The Bach plants and flowers - course

Recognising the Bach Plants in Winter and Summer – Nicola Hanefeld BFRP
September 2020

Nicola’s course took us on a botanical and anecdotal journey visiting the 36 flowers and trees from which the Bach flower remedies are made. We were 50 participants from 17 countries which gave the course an interestingly international flavour. Participants avidly shared their stories relevant to the plants in their own countries whilst the Zoom Chat constantly popped up with interesting facts and curious questions.

The flowers and trees came to life and took on a personality of their own as Nicola’s teaching style was a wonderful mix of interesting botanical facts sprinkled with personal stories. The story of the delicate Water Violet left me particularly fascinated. Beautiful photos showed the singular flower stems growing out of water with an air of grace and independence.  In fact, Water Violet is so independent and true to its healing nature, that it can even flower and self-fertilise under water! The glorious photos, mostly taken by Nicola, helped us to understand where to look and what to look for in nature if we wish to discover the flowers for ourselves.

An American participant intrigued us by sharing her experience of the Bottled Gentian variety in her local area. The flower heads actually never open and yet the flower buds require pollination by insects. Luckily for the flower, the bumblebee is strong and clever enough to pry open the buds to nevertheless get to the pollen inside. Obviously, the bumblebee does not get dismayed at any setbacks during his Bottled Gentian bud challenge, he just keeps on trying until he finally succeeds!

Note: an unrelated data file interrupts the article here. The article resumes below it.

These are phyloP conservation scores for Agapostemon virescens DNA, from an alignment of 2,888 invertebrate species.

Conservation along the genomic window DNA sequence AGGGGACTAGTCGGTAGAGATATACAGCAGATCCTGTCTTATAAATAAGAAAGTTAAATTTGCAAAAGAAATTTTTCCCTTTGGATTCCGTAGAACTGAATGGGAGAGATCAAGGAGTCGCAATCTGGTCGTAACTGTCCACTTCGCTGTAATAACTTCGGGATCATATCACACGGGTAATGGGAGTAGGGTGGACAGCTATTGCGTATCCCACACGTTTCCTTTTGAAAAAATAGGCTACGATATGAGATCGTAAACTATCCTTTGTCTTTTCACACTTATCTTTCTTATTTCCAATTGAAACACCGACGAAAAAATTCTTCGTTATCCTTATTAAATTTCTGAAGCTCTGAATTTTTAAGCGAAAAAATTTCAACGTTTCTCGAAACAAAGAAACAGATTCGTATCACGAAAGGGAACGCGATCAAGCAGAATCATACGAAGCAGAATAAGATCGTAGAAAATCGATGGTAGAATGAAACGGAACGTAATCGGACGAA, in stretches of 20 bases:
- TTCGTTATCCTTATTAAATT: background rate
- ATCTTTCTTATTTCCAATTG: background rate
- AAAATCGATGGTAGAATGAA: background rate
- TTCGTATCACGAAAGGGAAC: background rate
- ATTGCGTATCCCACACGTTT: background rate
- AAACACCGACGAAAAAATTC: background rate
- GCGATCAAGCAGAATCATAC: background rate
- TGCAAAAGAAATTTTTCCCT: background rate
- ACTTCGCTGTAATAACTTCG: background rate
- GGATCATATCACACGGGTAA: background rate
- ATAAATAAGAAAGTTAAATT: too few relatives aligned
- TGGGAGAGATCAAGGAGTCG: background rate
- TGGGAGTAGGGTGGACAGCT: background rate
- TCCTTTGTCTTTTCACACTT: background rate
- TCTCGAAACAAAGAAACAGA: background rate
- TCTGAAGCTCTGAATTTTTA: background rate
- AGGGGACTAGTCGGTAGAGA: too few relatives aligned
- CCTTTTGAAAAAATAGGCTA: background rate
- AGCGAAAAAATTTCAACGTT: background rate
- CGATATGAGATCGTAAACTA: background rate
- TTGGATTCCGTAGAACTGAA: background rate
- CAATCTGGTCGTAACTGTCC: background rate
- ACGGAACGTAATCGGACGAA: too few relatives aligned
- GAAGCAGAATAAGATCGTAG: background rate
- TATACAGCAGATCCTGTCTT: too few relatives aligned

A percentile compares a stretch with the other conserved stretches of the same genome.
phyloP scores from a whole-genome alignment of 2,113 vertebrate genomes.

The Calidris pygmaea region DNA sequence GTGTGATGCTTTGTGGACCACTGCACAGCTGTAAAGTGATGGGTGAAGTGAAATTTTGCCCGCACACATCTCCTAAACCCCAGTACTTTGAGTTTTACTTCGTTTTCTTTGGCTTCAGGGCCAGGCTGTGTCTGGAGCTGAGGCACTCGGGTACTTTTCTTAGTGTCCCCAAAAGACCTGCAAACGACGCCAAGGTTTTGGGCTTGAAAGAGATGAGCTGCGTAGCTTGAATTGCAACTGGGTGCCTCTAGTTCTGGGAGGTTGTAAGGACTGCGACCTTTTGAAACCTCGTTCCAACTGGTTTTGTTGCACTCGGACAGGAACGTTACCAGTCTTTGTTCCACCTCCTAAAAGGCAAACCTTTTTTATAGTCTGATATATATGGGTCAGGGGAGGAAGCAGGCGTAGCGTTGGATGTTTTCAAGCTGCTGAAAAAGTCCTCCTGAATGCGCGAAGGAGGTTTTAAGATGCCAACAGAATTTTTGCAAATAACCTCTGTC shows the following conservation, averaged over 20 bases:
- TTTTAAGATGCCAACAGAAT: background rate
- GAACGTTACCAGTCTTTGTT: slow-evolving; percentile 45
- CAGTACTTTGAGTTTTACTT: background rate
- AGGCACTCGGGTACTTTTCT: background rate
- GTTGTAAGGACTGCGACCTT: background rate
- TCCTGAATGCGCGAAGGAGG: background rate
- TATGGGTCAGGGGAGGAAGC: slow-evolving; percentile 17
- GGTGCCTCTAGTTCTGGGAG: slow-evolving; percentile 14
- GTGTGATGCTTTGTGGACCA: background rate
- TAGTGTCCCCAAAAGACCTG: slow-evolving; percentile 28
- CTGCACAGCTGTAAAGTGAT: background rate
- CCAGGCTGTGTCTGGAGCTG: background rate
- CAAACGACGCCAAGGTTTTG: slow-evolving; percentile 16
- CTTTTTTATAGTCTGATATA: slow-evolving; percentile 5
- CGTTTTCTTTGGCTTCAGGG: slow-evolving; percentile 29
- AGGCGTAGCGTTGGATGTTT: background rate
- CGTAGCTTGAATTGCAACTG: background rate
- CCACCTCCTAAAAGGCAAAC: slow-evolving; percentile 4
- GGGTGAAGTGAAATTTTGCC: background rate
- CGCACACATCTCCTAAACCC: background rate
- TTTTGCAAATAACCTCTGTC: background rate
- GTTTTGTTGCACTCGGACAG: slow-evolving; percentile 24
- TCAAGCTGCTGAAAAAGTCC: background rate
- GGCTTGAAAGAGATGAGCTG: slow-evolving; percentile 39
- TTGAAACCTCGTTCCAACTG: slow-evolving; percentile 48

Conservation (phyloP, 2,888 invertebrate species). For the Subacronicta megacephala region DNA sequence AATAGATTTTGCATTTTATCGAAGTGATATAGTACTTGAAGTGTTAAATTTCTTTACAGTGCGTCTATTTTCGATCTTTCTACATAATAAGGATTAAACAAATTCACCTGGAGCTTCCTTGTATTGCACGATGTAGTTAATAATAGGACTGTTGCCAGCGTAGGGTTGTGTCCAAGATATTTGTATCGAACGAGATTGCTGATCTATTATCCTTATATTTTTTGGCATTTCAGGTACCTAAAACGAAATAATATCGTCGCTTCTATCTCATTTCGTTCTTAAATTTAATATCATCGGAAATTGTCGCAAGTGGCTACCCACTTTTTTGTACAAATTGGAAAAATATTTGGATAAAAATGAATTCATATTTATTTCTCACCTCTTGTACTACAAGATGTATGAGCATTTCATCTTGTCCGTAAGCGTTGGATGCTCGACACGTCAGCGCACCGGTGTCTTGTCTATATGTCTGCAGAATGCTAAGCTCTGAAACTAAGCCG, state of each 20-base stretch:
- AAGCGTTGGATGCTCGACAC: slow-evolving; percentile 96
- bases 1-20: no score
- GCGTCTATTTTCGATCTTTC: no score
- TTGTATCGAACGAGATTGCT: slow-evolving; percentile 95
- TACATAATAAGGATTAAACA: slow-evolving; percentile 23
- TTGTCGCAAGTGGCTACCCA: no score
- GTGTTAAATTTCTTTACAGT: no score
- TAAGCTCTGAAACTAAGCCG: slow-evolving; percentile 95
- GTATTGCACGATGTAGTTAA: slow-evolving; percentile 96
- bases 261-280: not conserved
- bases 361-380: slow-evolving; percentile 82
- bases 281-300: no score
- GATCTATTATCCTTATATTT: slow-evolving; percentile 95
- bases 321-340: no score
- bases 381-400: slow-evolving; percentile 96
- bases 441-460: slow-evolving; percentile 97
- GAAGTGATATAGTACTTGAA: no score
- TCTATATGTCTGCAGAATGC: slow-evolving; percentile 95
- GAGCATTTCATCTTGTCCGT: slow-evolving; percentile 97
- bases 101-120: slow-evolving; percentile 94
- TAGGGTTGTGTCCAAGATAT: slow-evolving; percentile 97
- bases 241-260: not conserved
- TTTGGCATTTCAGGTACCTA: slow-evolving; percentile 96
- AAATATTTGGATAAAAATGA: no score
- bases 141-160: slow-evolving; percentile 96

I found it surprising that the yellow Rock Rose is like a flower festival when it blooms with hundreds of flowers bursting forth. Upon seeing the images of its budding joy I find it hard to believe its healing properties are for panic and terror. The story of Impatiens was a little sad, as Impatiens is now considered an invasive weed in many areas and must therefore be destroyed. If you touch its seed buds they speedily shoot out the seeds across several metres distance, suppressing other plants with it’s hasty and rigorous growth – obviously true to its nature and one step ahead of its neighbouring plants! Impatiens has become an increasing problem in the last 20-30 years and, as Nicola pointed out, this is also the timeframe that the world, in general, has vastly speeded up and tends to expect the same of us as a human race. Now there’s food for thought.

One participant shared with us how she was told that the remedies that we personally need are often found in the vicinity of where we live. On the morning of Part Two of the course I was walking along the river on a windy Saturday morning. Beech nuts and acorns were bombarding me from the treetops above. I smiled to myself, realising I had been a little intolerant and exhausted recently. Oh, the wisdom of nature!

If I have left you wondering why Nicola only talked about 36 plants then I happily do so. Nicola’s course is running again in March 2021 so I can definitely recommend you sign up for it and find out for yourself. It just wouldn’t be fair of me to spoil all her stories and curiosities for you now would it 😊?

Caroline Stone, BFRP


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